In the horror of war, it’s the innocence of children that breaks your heart.
I honestly felt the horror of what it is for a child to suffer through every single page of the book, I already knew the ending so I didn’t cry but oh my, this book is a beauty. The novel centres around nine year old Bruno, a normal young boy from Berlin with big dreams of becoming an explorer. All is going well for Bruno apart from his ‘Hopeless Case’ of a sister irritating him until one day he is told he will be moving away from his beloved Berlin. After moving to ‘Out-With’ Bruno is beside himself with no exploring to do, no friend to play with and the only mystery being the odd fence beyond the garden…who are the people beyond the fence. As time goes on there is a lot Bruno does not understand, even more so when he meets Shmuel, the boy on the other side of the fence. Why can’t they play together?
The magic of this novel is that we truly see the Holocaust through a German child’s eyes. Bruno does not understand the things that are going on around him. He does not understand what The Fury is or who the rude man who came to tea was that made them move to Out-With (you guessed it, Hitler himself) . Although at time as an adult reader I could pick out little holes in the plot such as wouldn’t Bruno be enrolled in Hitler youth seeing as his father is a high ranking officer? Wouldn’t he have been brainwasher to some extent into having a hatred for Jews? It is possible that he is simply too young to understand or even that his parents have tried in some ways to keep him out of political matters. On the other hand however we do see Bruno’s sister Gretel who is a few years older getting more and more interested in the war as she gets older, so I cannot hold it against Boyne at all. Despite any flaws I have to admit that the friendship between the boys is rather remarkable and do hold that brutal childhood excitement and honesty. It is obvious that Shmuel is rather anxious and less likely to speak his mind than Bruno, however, there is still the energy of having a childhood friendship between them despite the terrible circumstances they face.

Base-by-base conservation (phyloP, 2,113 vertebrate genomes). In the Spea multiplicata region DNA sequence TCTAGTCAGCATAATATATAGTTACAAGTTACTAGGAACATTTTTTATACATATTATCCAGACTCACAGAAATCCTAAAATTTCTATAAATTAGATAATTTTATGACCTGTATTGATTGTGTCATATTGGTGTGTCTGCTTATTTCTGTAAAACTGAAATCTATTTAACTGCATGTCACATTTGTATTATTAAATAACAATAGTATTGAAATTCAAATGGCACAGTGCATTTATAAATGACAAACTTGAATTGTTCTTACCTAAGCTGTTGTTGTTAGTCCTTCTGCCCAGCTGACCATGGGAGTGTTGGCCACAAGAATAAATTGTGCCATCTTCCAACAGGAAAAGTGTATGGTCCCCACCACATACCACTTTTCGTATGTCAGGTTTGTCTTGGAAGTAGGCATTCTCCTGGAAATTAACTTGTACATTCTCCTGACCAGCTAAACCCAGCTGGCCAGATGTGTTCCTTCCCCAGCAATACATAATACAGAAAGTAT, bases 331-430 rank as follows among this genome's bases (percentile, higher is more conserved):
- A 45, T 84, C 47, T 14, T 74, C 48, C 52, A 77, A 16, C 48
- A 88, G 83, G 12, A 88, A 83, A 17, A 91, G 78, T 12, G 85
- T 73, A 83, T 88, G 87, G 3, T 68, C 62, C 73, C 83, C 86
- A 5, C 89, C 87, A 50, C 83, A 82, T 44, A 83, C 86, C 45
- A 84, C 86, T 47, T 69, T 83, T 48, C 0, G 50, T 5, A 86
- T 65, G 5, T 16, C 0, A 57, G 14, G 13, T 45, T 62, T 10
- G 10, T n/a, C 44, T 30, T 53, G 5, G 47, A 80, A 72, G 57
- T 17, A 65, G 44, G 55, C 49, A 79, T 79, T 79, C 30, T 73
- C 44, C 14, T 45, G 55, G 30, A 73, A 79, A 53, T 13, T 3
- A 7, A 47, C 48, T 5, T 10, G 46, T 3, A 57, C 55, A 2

As a novel about the Holocaust I do feel that this is a great novel for children more than for adults. In the novel you do see the effects of war, the treatment of all those who suffered but in a way that doesn’t give children nightmares. I believe that this is the type of novel that should be introduced in schools and then read again in later life, as the novel will go on to touch the hearts of both adults and children alike. I have read novels like this before and although this is fictional it is remarkable just how well Boyne has created this horrific world through the eyes of an innocent boy. What I also found within the novel was realism based on human relationships, there were political disagreements that caused the break-down of a family, lying and cruelty but amongst all this there was the relationship between Bruno and Shmuel. It was interesting that despite their circumstances they could still have a quite normal friendship, they dream together, makes plans and talk about the homes they miss so much. It is the friendship and bond that reinforces the message throughout the book that people are all the same. In the same way other modern classics such as To Kill a Mockingbird, Boyne has magnified the flaws of a specific time period and it’s ideals through the simplicity of a child’s point of view and it works remarkably well. Once you reach the ending (if you don’t know it already) you will understand the bittersweet heartbreak that this novel causes to all who read it.
Overall I give this novel 4 stars ****. I think that it was incredibly well written and gets into the mind-set of a child perfectly making you truly realise the horrors of war. I am only not giving this 5 stars as I felt that the introduction of Shmuel took a little too long in my opinion, that said however I do understand that the novel is for children and gives them the background needed. I would recommend this book to you all. Truly heart-breaking and beautiful.
The Boy in Striped Pyjamas – John Boyne
Review by Chloe Metzger